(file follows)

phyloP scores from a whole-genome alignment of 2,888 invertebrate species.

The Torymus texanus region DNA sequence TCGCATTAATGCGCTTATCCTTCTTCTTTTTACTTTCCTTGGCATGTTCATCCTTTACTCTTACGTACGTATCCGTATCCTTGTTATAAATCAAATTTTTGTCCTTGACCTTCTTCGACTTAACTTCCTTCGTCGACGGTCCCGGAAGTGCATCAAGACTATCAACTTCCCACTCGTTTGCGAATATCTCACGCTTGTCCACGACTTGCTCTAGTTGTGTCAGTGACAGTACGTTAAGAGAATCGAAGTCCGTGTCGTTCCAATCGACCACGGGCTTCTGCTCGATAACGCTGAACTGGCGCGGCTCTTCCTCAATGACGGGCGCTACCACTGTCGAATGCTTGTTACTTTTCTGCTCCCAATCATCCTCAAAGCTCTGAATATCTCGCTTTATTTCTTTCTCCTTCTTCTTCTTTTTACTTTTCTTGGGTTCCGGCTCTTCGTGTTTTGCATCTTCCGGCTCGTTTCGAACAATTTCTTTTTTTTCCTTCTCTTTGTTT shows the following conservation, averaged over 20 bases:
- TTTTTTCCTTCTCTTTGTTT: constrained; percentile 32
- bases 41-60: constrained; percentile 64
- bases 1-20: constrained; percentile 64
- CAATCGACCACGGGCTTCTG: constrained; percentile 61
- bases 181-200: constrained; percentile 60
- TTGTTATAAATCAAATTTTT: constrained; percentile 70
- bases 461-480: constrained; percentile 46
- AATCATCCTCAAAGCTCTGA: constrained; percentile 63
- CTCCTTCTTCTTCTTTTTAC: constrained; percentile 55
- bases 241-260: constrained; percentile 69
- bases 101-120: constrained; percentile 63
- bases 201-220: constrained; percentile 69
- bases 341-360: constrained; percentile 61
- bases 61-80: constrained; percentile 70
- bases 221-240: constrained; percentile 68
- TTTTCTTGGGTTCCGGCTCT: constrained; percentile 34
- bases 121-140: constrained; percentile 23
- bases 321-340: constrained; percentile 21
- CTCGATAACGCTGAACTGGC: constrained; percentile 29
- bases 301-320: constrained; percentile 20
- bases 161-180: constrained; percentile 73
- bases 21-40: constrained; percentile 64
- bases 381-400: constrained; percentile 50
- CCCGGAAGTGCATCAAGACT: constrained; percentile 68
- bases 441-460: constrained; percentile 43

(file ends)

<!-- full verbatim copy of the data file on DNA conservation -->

phyloP scores from a whole-genome alignment of 2,888 invertebrate species.

The Torymus texanus region DNA sequence TCGCATTAATGCGCTTATCCTTCTTCTTTTTACTTTCCTTGGCATGTTCATCCTTTACTCTTACGTACGTATCCGTATCCTTGTTATAAATCAAATTTTTGTCCTTGACCTTCTTCGACTTAACTTCCTTCGTCGACGGTCCCGGAAGTGCATCAAGACTATCAACTTCCCACTCGTTTGCGAATATCTCACGCTTGTCCACGACTTGCTCTAGTTGTGTCAGTGACAGTACGTTAAGAGAATCGAAGTCCGTGTCGTTCCAATCGACCACGGGCTTCTGCTCGATAACGCTGAACTGGCGCGGCTCTTCCTCAATGACGGGCGCTACCACTGTCGAATGCTTGTTACTTTTCTGCTCCCAATCATCCTCAAAGCTCTGAATATCTCGCTTTATTTCTTTCTCCTTCTTCTTCTTTTTACTTTTCTTGGGTTCCGGCTCTTCGTGTTTTGCATCTTCCGGCTCGTTTCGAACAATTTCTTTTTTTTCCTTCTCTTTGTTT shows the following conservation, averaged over 20 bases:
- TTTTTTCCTTCTCTTTGTTT: constrained; percentile 32
- bases 41-60: constrained; percentile 64
- bases 1-20: constrained; percentile 64
- CAATCGACCACGGGCTTCTG: constrained; percentile 61
- bases 181-200: constrained; percentile 60
- TTGTTATAAATCAAATTTTT: constrained; percentile 70
- bases 461-480: constrained; percentile 46
- AATCATCCTCAAAGCTCTGA: constrained; percentile 63
- CTCCTTCTTCTTCTTTTTAC: constrained; percentile 55
- bases 241-260: constrained; percentile 69
- bases 101-120: constrained; percentile 63
- bases 201-220: constrained; percentile 69
- bases 341-360: constrained; percentile 61
- bases 61-80: constrained; percentile 70
- bases 221-240: constrained; percentile 68
- TTTTCTTGGGTTCCGGCTCT: constrained; percentile 34
- bases 121-140: constrained; percentile 23
- bases 321-340: constrained; percentile 21
- CTCGATAACGCTGAACTGGC: constrained; percentile 29
- bases 301-320: constrained; percentile 20
- bases 161-180: constrained; percentile 73
- bases 21-40: constrained; percentile 64
- bases 381-400: constrained; percentile 50
- CCCGGAAGTGCATCAAGACT: constrained; percentile 68
- bases 441-460: constrained; percentile 43